Tuesday, July 21, 2015

Bill Kristol Interviews Justice Samuel A. Alito

Bill Kristol, editor of The Weekly Standard, interviews Supreme Court Associate Justice Samuel A. Alito as part of Mr Kristol's interview series, Conversations With Bill Kristol. Justice Alito discusses his education, including studying at Yale Law School, thinking about the theoretical legitimacy of Supreme Court decision-making and an interesting assessment of the Warren Court as an "untheoretical Court"; the work of the Court, including the relevance of Oral Argument, how the Justices decide and write cases, and the importance of clear decisions; dissenting in three recent free speech cases; marriage equality and dissenting in Obergefell v. Hodges, including discussion of the problem of the Court basing the decision in substantive due process; and baseball. 

It is an in-depth and interesting interview that gives insight into how Justice Alito thinks about the Court, his job and some issues the Court has faced recently. The following are some particularly interesting excerpts from the interview:

Photo: Thank You, SCOTUS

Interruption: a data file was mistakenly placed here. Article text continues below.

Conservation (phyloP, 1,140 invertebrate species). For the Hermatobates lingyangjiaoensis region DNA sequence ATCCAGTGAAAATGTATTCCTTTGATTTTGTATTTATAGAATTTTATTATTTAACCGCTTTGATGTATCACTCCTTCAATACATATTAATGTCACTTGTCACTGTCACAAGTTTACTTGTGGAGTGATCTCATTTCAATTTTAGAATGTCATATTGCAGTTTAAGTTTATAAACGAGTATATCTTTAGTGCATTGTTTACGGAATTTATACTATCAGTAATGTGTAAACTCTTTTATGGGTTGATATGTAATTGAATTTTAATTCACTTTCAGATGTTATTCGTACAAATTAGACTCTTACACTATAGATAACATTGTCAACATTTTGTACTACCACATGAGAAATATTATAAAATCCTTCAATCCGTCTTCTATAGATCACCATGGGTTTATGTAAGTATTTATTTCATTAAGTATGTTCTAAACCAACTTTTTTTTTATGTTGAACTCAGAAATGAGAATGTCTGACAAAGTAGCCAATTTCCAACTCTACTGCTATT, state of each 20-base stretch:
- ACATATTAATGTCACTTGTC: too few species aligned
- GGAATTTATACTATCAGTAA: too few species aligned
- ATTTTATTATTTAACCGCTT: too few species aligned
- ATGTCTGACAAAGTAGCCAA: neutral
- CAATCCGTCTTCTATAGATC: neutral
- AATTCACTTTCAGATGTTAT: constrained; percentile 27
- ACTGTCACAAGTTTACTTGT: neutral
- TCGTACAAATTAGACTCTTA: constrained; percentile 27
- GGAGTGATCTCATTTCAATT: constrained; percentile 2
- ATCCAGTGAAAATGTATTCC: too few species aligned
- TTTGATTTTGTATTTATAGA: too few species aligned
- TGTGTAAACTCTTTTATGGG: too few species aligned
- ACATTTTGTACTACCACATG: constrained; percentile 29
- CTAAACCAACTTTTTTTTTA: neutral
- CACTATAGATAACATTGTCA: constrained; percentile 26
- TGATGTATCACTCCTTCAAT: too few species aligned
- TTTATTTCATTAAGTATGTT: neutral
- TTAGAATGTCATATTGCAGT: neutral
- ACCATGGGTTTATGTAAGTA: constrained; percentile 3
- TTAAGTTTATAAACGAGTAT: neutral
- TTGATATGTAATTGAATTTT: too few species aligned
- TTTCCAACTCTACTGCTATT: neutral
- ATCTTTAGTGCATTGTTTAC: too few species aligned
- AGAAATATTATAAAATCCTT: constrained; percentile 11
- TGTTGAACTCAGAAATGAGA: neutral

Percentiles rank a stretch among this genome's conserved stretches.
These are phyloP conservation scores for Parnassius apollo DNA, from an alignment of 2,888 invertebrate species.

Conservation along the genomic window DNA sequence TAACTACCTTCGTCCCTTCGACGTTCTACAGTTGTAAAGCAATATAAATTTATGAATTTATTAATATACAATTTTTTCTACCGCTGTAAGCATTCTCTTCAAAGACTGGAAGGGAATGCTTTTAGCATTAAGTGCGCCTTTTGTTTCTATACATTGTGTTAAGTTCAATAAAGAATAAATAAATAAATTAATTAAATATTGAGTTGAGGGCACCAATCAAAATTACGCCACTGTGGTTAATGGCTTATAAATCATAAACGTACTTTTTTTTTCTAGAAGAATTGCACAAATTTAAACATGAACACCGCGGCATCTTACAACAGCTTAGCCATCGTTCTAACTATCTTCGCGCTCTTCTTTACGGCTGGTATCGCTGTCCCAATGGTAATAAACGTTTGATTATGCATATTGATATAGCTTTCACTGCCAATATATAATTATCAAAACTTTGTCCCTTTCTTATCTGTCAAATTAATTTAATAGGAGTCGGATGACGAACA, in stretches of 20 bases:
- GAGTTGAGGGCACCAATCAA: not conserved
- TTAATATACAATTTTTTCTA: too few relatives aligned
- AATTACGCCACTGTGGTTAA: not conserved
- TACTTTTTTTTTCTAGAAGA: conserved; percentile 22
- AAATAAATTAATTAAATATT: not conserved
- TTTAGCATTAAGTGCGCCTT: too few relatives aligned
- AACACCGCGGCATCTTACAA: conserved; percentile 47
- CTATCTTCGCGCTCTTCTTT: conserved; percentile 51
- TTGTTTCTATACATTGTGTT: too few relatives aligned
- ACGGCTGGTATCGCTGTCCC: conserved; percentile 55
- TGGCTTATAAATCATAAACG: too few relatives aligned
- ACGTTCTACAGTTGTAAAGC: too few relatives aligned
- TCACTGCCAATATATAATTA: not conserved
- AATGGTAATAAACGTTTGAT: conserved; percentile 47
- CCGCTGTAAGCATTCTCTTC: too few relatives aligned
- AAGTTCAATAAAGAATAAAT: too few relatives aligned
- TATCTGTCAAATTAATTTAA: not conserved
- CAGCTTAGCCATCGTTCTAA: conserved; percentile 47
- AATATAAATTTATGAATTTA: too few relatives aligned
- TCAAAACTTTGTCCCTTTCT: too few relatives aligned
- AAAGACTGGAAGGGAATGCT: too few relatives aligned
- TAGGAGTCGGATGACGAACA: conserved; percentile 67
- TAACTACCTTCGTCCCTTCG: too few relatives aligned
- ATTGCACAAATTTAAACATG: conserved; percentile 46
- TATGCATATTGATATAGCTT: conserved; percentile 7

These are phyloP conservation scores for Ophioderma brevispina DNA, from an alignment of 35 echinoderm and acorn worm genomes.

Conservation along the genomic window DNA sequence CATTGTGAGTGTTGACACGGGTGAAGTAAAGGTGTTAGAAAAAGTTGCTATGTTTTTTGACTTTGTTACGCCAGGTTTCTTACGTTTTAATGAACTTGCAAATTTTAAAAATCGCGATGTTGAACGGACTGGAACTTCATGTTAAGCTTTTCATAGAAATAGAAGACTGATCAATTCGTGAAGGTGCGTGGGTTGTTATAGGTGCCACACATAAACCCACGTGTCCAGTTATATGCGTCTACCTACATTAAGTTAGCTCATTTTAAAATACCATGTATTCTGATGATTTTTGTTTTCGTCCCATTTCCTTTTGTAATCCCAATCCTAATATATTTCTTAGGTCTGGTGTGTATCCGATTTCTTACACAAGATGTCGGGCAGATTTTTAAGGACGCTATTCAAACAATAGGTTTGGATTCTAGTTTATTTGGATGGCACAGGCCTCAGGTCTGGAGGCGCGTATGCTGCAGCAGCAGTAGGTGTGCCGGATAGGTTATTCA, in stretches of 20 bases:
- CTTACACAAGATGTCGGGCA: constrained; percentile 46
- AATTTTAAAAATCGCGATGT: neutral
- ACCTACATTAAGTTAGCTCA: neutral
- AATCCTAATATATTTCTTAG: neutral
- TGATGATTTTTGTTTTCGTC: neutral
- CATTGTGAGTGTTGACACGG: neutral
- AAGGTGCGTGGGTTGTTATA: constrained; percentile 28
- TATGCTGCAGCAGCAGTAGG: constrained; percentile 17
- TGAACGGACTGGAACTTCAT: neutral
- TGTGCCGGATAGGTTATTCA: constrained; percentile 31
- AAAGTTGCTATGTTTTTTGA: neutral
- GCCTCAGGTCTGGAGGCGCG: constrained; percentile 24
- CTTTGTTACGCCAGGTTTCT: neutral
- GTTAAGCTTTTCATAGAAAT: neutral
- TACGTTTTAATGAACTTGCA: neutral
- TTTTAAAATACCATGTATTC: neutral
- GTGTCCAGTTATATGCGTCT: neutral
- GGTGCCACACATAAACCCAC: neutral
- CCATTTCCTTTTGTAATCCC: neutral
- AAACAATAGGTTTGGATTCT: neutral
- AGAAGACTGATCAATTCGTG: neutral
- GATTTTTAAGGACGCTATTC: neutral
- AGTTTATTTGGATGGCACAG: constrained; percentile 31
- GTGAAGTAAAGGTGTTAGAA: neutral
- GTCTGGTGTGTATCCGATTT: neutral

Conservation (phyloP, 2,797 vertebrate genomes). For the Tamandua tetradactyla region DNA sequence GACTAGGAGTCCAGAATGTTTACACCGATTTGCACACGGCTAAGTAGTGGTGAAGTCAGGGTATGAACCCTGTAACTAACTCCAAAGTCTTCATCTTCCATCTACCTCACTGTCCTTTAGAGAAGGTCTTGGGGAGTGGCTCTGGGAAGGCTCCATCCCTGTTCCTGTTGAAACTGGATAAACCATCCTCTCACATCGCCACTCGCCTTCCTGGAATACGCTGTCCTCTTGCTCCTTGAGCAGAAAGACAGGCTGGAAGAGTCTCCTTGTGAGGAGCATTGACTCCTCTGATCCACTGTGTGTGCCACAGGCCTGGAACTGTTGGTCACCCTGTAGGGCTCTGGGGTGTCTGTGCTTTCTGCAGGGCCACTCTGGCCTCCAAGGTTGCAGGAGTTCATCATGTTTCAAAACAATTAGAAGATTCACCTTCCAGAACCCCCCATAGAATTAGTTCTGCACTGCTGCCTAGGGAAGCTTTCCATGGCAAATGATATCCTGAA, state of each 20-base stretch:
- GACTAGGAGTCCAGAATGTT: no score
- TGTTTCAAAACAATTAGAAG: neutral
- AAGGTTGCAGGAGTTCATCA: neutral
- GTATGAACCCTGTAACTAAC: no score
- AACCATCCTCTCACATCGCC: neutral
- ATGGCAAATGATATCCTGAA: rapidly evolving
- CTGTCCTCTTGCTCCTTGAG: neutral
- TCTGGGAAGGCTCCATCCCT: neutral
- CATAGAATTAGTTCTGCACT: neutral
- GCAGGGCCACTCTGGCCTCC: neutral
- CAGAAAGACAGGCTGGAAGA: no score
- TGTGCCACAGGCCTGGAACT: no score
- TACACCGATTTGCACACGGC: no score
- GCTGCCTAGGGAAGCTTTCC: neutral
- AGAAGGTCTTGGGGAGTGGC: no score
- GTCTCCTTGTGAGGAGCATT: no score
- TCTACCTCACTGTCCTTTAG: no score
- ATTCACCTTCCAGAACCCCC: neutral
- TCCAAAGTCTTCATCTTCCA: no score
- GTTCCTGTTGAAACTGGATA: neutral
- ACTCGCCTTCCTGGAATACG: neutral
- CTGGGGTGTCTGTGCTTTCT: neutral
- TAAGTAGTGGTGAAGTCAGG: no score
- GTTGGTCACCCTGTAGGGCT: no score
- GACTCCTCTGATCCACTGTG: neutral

"Thank you, SCOTUS"
21 July 2015
© Fabrizio di Piazza

Bank Street Book Store is an institution on the Upper West Side of Manhattan. Bank Street's storefront window reflects a reaction to the Supreme Court's decision on 26 June 2015 in Obergefell v. Hodgesa 5-to-4 decision written by Justice Anthony M. Kennedy holding that the Fourteen Amendment's Equal Protection clause requires individual states to (1) issue marriage licenses to same-sex couples in their own state and (2) recognize marriage licenses issued to same-sex couples by other states.

For more on the decision, including a reprint of the decision and links to relevant coverage, please visit the GWorks Post Obergefell v. Hodges—The Supreme Court & Marriage Equality.

Monday, July 20, 2015

The Moon!

Commander Neil Armstrong on the surface of the moon
(20 July 1969)
Photo: Buzz Aldrin, NASA

"Apollo 11 astronauts trained on Earth to take individual photographs in succession in order to create a series of frames that could be assembled into panoramic images. This frame from Aldrin's panorama of the Apollo 11 landing site is the only good picture of mission commander Neil Armstrong on the lunar surface." NASA

Tuesday, July 14, 2015

Describing the Supreme Court

As the Supreme Court of the United States concluded its 2014 Term in June, a perhaps surprising assessment began to emerge: The Court appeared more liberal in this last Term than it had for quite a while.

Above: Deep Dive: Monumental Decisions, The Supreme Court 2014- 2015 (The Aspen Institute)
Jeffrey Rosen, President and CEO of The National Constitution Center interviews
Sentor Chris Coons (D–DE), Alan Cooperman, Ken Davis, David Frum,
Neal Katyal, David Leonhardt, Sam Tanenhaus and Garry Wills

In Right Divided, a Disciplined Left Steered the Supreme Court, The New York Times Supreme Court Correspondent Adam Liptak notes the shift and writes,